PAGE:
What skills (academic or otherwise) do you have that you never get to use anymore and how do you feel about that?

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I shouldn't ever stop caring about harassment cases

(by babyattachmode) Sep 12 2017

This morning I came to a realization that shocked me and that made me quite painfully aware of my own biases. Already a couple of times I had come across this headline on twitter: She Was a Rising Star at a Major University. Then a Lecherous Professor Made Her Life Hell. Every time I saw it I couldn't help but think: Oh man, another person who was oppressed/harrassed/assaulted in whatever way by some man who has the power to do so and still goes unpunished for way too long. But it didn't touch me enough to read the piece. Or to retweet it or say what I think about it. It just made me a little numb that this just keep happening over and over and over it seems.
And then someone tweeted the name of the victim in this case. And I recognized the name and realized that I had seen her present her work and I was so impressed with her. She was energetic and funny and a really good presenter who did very interesting work. All of a sudden I cared so much more about this case. And that is the part that shocked me.
Because someone shouldn't have to be energetic and funny and a good presenter for me to care. I should always care when someone is oppressed or assaulted or harrased, whether they are boring or funny to me and whether I like them or not. It made me think of whenever men say things like:"We should care about women because they are our daughters and wives and sisters" and I think to myself: no, we should care because they are people. Yet I do the exact same thing in my head: I care more about people that I know and/or like.

 

How can I change this attitude and make sure I don't stop caring about cases like this one? By reading the statistics about how often women are sexually harrassed in science that make me angry every time I look at them. By linking to all the pieces online that show how hard it is to file these complaints against established men when you are the victim, but also how there are kind people that stand by the victims. Although at the end of the day the question remains whether you can ever really win in a case like this.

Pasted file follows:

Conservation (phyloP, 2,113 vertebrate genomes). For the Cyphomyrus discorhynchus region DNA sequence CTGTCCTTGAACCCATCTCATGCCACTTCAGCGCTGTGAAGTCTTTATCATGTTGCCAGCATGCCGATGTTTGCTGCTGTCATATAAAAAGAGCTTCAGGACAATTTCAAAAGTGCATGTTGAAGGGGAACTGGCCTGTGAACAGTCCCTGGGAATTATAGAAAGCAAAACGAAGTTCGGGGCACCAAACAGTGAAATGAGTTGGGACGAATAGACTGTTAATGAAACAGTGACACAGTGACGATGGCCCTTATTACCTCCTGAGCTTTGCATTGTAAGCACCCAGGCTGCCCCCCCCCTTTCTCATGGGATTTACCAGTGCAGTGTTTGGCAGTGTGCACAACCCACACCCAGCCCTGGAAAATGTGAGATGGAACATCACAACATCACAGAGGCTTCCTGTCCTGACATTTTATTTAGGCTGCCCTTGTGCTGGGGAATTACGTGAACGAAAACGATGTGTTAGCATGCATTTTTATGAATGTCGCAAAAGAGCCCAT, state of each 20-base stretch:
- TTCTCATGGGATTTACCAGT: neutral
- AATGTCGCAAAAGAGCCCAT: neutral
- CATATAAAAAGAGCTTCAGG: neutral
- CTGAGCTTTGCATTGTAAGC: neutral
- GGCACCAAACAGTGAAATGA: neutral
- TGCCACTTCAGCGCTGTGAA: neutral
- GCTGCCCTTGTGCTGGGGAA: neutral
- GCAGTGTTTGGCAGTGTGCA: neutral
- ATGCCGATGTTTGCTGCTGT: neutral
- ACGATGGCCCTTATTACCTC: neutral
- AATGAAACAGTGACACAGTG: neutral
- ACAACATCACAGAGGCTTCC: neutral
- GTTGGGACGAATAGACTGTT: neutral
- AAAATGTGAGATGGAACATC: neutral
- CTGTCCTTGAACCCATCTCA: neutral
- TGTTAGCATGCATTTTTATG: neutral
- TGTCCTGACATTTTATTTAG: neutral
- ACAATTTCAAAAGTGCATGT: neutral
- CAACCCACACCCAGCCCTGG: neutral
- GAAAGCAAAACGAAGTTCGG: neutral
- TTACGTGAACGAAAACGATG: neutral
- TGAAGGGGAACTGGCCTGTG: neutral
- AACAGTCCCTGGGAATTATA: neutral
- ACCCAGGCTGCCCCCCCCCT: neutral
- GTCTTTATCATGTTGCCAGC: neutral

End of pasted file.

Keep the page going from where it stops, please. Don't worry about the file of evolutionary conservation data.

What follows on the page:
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Vaiana/Moana: the real life edition

(by babyattachmode) Aug 31 2017

The other day I watched the 2016 Disney movie "Vaiana*" with my two sons. We all really liked it and I think my kids have watched it about five times since we watched it together. For those three people who haven't seen it or heard about it: it's a Polynesian inspired movie about the daughter of an island chief who gets chosen by the ocean to find the half god Maui and save the islands.

However, around two thirds into the movie, Vaiana realizes that it is a very difficult task and at some point she talks to the ghost of her grandmother who inspired her to go on this quest and says that it is just too hard. At that point, I thought how funny and awesome at the same time it would be if the movie would just end there. The lesson would be that sometimes, you find yourself on a very difficult journey, in the presence of a narcissistic half god (wait, is this a metaphor for some academic labs?!) and you realize that it is just too hard. And that it is fine to realize this and decide you're going to do something else. You've learned things on the journey that have made you stronger and more experienced, but at the same time you realize that this journey is not for you. Wouldn't it be good for kids to learn that there is no shame in deciding to give up sometimes?

But of course, this is a Disney film and not real life. So I guess I'm not really spoiling anything by telling that it does not actually stop there.

 

* when writing this post I found out that the movie is actually called Moana in English speaking countries and Vaiana in some (?) European countries.

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What I read over the summer

(by babyattachmode) Aug 25 2017

It has been much quieter here on the blog than I had hoped, but the first half of this year has significantly kicked my butt. Every time I tried to put my thoughts about that on paper it did not lead to anything coherent and/or blogable. But then I had a really nice break over the summer, which even allowed me to read books!

Living a Feminist Life - Sara Ahmed: I had been following Sara Ahmed on twitter for a while but so far I had never read any feminist literature. Reading Sara's book was great because she is able to put in words what it means to experience sexism and racism and what it feels like to address those issues, sometimes over and over. Her style is interesting, as it very much reads like a flow of thoughts, which made some parts hard to follow at first.